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Why The Gold & Bitcoin Surge Is Just Starting: “Real Yields Will Be Negative Until The Financial System Collapses”

Courtesy of ZeroHedge View original post here.

By Mark Cudmore, former Lehman FX trader and currently macro strategist at Bloomberg Markets Live

The Gold and Bitcoin Bull Run Is Just Beginning

A long-term trend of investor demand for stores of value has only just begun, with policy doors now open that won’t be easily closed again. That’s a huge mark in favor of gold and Bitcoin.

Something changed this year. After sparking years of heated debates on the sidelines, the once-seen-as-preposterous concept of Modern Monetary Theory is being adopted by stealth with barely a whimper of protest. That means a new market paradigm that brings an end to the “default” state of U.S. real yields being positive.

It’s beyond the remit of this piece to discuss the pros and cons of MMT; I’m just drawing attention to the fact that it’s happening and suggesting that those who fail to adapt their investment approach accordingly will regret it. If orthodox economic theory is being upended, then conventional market approaches also need to be reexamined.

The U.S. has three choices in the coming decades for how to deal with the government’s extraordinary debt burden:

  1. Default on its debt;

  2. Inflate it away;

  3. Impose sufficient austerity to slowly pay it down.

Option 1 is politically unfeasible and completely unnecessary given that the U.S. controls the dollar printing presses. The decades ahead might bring the occasional nod toward option 3 but that is politically unsustainable for more than a few years, especially now that both sides of the political divide have shown a willingness to significantly increase borrowing.

That leaves option 2 — already the assumed base case for many investors in the wake of the 2008 financial crisis. The difference now is that recent actions have rendered moot any further debate. The market consequences — which investors have yet to fully register — include that the default state for U.S. real yields will now be negative until the financial system gets completely overhauled. Or collapses.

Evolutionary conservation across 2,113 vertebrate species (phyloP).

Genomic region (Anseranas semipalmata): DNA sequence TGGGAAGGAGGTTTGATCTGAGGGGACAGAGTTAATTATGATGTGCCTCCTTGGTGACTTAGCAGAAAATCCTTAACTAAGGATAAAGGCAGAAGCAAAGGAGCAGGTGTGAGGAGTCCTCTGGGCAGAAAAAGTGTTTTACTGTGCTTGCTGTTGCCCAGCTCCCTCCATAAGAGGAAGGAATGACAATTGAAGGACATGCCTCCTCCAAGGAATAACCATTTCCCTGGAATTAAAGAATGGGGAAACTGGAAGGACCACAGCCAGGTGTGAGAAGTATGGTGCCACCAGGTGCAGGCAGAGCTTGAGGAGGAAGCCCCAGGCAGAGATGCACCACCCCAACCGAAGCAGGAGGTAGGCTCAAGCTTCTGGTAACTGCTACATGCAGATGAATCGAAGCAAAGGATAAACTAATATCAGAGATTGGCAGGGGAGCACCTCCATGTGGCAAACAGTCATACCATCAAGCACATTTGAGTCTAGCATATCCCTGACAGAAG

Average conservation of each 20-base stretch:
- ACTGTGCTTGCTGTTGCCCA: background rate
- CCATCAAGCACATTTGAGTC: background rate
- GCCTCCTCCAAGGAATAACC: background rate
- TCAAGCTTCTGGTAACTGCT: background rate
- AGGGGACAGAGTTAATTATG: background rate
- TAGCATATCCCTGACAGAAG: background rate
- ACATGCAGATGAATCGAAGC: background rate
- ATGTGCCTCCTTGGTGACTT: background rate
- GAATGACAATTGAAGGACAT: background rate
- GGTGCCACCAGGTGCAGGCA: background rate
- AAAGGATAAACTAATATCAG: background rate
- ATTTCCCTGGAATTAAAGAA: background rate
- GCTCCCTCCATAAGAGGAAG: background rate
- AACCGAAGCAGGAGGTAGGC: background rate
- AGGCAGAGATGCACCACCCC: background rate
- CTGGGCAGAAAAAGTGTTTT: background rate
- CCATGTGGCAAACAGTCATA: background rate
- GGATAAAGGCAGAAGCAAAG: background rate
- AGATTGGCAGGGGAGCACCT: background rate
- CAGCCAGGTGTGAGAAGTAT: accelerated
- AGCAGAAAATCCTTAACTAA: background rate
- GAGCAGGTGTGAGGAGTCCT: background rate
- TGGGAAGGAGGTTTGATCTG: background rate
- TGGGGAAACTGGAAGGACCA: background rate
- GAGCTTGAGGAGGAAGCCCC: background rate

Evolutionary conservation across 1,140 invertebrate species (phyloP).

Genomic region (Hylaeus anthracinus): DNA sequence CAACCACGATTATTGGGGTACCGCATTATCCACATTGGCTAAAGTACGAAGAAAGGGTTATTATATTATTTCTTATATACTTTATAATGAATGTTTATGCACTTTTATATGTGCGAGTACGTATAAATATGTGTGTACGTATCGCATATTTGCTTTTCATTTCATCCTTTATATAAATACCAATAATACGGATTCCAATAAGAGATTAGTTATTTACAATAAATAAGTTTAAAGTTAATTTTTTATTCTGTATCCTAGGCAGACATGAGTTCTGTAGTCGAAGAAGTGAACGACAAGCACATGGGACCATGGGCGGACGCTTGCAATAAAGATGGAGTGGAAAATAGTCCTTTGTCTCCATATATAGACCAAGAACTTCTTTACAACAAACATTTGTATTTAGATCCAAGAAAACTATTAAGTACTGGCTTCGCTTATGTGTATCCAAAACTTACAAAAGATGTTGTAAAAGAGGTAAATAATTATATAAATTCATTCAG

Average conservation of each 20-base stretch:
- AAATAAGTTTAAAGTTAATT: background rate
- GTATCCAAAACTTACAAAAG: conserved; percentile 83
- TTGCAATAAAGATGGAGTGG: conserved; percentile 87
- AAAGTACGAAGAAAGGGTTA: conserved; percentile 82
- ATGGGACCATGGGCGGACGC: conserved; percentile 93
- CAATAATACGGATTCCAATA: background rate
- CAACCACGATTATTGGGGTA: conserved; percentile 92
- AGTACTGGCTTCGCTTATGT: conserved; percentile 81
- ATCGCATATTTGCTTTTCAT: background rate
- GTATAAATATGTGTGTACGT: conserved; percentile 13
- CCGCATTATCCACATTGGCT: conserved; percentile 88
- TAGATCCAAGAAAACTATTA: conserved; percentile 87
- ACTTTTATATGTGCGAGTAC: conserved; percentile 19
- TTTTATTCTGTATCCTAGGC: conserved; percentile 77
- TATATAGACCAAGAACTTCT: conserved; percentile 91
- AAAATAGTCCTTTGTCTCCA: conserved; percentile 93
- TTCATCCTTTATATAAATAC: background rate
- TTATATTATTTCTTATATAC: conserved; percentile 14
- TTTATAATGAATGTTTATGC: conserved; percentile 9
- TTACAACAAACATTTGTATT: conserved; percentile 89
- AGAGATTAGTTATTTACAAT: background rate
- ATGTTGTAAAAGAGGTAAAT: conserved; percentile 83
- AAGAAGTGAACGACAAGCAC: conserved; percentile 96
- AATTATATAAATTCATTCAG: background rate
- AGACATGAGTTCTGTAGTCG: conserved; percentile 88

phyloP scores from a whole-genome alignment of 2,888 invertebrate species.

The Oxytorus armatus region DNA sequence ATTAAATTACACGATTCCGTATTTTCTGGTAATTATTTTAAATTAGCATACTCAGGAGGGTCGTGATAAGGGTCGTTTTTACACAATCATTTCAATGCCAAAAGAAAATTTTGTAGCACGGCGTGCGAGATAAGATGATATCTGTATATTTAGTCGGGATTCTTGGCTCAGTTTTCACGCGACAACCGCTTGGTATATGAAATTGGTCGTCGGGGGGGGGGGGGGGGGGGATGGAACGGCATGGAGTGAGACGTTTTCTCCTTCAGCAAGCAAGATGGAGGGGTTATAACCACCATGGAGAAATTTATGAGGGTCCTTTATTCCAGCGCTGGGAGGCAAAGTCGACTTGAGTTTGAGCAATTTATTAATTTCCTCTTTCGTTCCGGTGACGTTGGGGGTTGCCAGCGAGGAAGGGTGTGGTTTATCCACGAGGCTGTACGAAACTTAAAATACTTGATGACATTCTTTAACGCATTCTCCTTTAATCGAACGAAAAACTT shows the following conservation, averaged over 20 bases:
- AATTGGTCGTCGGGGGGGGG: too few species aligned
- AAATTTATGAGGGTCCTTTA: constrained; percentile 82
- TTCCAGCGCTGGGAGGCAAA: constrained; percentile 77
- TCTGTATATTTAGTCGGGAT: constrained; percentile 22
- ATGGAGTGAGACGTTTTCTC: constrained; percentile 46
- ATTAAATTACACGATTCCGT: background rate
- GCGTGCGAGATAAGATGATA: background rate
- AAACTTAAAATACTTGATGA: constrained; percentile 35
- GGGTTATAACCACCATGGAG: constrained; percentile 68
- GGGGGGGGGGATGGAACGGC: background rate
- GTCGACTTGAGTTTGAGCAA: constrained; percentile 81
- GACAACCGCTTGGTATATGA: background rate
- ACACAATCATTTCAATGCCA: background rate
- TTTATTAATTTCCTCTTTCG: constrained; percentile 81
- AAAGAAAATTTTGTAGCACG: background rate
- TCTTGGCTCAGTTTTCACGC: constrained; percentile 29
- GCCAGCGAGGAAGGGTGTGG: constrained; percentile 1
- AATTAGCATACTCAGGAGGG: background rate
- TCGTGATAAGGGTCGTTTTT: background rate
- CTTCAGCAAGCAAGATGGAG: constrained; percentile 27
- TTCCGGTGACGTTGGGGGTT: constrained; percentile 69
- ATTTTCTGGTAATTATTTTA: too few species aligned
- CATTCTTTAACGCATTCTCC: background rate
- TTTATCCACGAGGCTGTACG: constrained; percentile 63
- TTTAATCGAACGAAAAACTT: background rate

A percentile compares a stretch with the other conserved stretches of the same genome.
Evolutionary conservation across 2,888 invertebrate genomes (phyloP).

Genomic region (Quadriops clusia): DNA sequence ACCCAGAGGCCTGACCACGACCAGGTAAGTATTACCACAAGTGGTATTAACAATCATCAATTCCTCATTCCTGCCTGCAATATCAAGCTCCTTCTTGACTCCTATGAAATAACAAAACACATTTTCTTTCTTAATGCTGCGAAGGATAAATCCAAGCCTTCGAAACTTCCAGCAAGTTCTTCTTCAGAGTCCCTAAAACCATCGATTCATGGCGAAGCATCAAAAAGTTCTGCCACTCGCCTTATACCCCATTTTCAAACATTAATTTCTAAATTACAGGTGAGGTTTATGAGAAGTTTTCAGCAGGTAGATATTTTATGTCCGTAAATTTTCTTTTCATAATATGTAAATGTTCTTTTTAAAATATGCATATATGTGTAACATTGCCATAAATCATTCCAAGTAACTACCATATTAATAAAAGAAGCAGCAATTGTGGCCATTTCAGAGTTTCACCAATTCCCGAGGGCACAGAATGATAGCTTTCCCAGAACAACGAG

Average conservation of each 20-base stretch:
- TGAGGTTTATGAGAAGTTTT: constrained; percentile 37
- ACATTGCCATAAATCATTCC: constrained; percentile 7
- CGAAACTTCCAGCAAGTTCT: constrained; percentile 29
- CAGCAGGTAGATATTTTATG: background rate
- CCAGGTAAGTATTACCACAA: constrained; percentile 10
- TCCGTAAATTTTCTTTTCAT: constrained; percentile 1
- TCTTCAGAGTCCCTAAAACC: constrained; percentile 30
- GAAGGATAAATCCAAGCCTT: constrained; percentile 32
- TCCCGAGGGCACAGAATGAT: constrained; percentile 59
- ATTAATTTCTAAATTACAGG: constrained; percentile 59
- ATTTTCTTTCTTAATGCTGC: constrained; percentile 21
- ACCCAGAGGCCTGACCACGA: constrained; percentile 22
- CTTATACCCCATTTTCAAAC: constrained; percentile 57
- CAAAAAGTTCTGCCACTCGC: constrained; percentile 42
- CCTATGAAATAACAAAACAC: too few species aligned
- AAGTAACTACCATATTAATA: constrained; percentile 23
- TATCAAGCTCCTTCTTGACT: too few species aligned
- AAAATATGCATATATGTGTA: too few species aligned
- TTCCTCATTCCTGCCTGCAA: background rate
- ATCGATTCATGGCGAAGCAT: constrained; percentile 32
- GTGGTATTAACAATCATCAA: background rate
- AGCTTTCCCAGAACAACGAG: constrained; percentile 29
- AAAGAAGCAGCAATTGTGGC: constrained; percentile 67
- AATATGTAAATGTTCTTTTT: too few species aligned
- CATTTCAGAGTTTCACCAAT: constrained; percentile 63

And as the volume of negative-yielding global debt rises, so crypto and precious metals remain preferable non-negative-yielding assets…

Yes, this will erode the value of fiat currency, but not at the rapid pace that too many people rush to conclude. That’s a valid tail risk but not the base case as there are so many structural disinflationary forces and policymakers have many levers to manage the process. It’s far more likely that the devaluation of fiat currencies happens gradually over many years — and what that means is that stores of value will retain a premium.

As for what assets make a good store of value, the phrase itself is a misnomer. Just like beauty, value is in the eye of the beholder and perception of it is all that matters.

For much of history, gold has retained a premium far beyond any practical use. Apocalyptic forecasters recommending gold, guns and tinned food haven’t thought through the logistics or usefulness of lugging bullion through zombie-infested wastelands, but it’s precisely this illogical thinking that imbues gold with a special status as a store of value.

Bitcoin engenders a similar perception of value. It’s poorly constructed to be a viable transactional currency and has no inherent value, which has left me cynical of its long-term prospects. But, helped by the network effect and even “official validation” by the likes of the CFTC, which sees it as a tradeable commodity, I have been convinced it has reached sufficient critical mass to be perceived as “digital gold” and thus a popular store of value in the years ahead.

Of course, there are other adequate stores of value. And, most importantly, I’m not suggesting there won’t be short-term deflationary shocks to the financial system that will prompt massive corrections in gold, Bitcoin and their alternatives. It’s just that we now know the eventual policy response will be to print enough money into the system until real yields are once again negative, only reinforcing the long-term underlying demand for those perceived stores of value at the expense of fiat currencies.


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